The femoral component is a metallic alloy construction (cobalt-chrome alloy or 6A14V titanium alloy) and provides medial and lateral condylar bearing surfaces of multi-radius design of similar shape and geometry as the natural distal femur or femoral-side of the knee joint.
The tibial component usually includes a distal metal base component and a proximal interlocking plastic, e.g. UHMWPE (ultra high molecular weight polyethylene), component or insert. The plastic tibial plateau bearing surfaces are of concave multi-radius geometry to more or less match the articular geometry of the mating femoral condyles. Both the femoral and tibial components are usually provided with intermedullary (IM) stem options.
After preparing the distal surface of the femur and the proximal surface of the tibia, an opening is made into the medullary canal of the femur, and an opening is made into the medullary canal of tibia. The interior surface and the IM stem of the femoral component are usually covered with a polymeric cement and the IM stem is inserted into the medullary canal of the femur until the interior surface of the femoral component meets the distal surface of the femur. The tibial component is similarly usually cemented to the proximal surface and medullary canal of the tibia.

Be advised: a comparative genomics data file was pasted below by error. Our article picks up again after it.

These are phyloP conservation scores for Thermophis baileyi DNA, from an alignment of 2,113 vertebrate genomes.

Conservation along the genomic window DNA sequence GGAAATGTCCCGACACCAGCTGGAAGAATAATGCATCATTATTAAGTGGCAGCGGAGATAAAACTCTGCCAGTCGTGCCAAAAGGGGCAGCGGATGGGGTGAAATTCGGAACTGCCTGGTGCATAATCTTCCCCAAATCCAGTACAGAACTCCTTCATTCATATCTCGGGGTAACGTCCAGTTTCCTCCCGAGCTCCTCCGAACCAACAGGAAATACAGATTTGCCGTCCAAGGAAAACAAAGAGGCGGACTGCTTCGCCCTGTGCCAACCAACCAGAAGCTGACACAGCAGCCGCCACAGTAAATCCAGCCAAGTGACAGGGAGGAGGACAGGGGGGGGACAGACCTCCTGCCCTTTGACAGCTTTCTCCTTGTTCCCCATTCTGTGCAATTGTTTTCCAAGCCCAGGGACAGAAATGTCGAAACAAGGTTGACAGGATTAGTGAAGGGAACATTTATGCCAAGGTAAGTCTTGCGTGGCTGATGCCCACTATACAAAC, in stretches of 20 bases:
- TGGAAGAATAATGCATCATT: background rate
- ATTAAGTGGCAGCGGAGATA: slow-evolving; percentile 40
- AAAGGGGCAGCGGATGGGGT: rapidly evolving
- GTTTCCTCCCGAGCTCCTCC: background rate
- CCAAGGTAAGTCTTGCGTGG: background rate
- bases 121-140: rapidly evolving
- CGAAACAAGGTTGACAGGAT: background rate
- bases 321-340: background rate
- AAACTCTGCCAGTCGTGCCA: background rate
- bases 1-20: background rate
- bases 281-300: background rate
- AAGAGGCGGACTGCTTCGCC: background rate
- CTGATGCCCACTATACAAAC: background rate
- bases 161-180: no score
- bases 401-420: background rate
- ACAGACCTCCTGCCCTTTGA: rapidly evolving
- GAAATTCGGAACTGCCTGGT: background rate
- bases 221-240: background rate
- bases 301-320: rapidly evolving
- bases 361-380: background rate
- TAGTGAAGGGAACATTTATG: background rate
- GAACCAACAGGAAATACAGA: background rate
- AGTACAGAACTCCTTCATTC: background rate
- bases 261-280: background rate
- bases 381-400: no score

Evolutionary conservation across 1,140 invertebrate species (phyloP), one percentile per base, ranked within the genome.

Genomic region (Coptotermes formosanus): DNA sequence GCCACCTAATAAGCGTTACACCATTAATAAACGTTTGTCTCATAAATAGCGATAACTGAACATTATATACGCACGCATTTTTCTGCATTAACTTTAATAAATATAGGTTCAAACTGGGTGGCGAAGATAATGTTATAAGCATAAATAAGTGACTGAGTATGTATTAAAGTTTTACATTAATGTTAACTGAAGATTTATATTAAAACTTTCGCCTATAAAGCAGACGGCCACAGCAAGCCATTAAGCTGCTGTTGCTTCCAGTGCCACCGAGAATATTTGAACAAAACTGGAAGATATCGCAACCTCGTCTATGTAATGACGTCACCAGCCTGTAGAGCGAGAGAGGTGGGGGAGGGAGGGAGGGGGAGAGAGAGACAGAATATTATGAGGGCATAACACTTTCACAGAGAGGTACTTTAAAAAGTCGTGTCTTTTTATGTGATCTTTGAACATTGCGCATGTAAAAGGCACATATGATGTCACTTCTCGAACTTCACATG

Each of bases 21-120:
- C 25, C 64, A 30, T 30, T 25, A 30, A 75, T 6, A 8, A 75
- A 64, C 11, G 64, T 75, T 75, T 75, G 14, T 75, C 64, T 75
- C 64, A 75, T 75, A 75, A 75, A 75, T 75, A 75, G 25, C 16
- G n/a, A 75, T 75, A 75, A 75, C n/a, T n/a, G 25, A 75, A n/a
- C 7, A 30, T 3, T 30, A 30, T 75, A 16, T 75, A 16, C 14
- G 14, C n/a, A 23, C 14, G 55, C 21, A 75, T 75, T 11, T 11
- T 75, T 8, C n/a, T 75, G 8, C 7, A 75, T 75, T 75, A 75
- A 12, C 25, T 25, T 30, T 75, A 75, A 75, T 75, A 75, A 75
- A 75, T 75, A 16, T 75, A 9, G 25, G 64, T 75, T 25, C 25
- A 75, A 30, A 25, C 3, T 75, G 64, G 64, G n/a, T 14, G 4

Occasionally, the components are press fit without the use of cement. The use of cement has advantages and disadvantages. Press fit components rely on bone quality to obtain good fixation. Sometimes it is impossible to obtain good fixation with a press fit component and sometimes a press fit component will fail early because of failure of successful biological ingrowth. Cement assures good fixation but puts strain along the component stem. In addition, as described below, cement complicates the removal of a failed component.
Often, due to normal wear over time, the prosthetic knee must be replaced via a procedure known as revision surgery. When the primary cemented prosthetic is removed, the proximal surface of the tibia and the distal surface of the femur typically exhibit cavernous defects. Absent the use of bone graft, the proximal surface of the tibia and the distal surface of the femur must be carefully resected to remove cavernous defects before a replacement knee can be installed.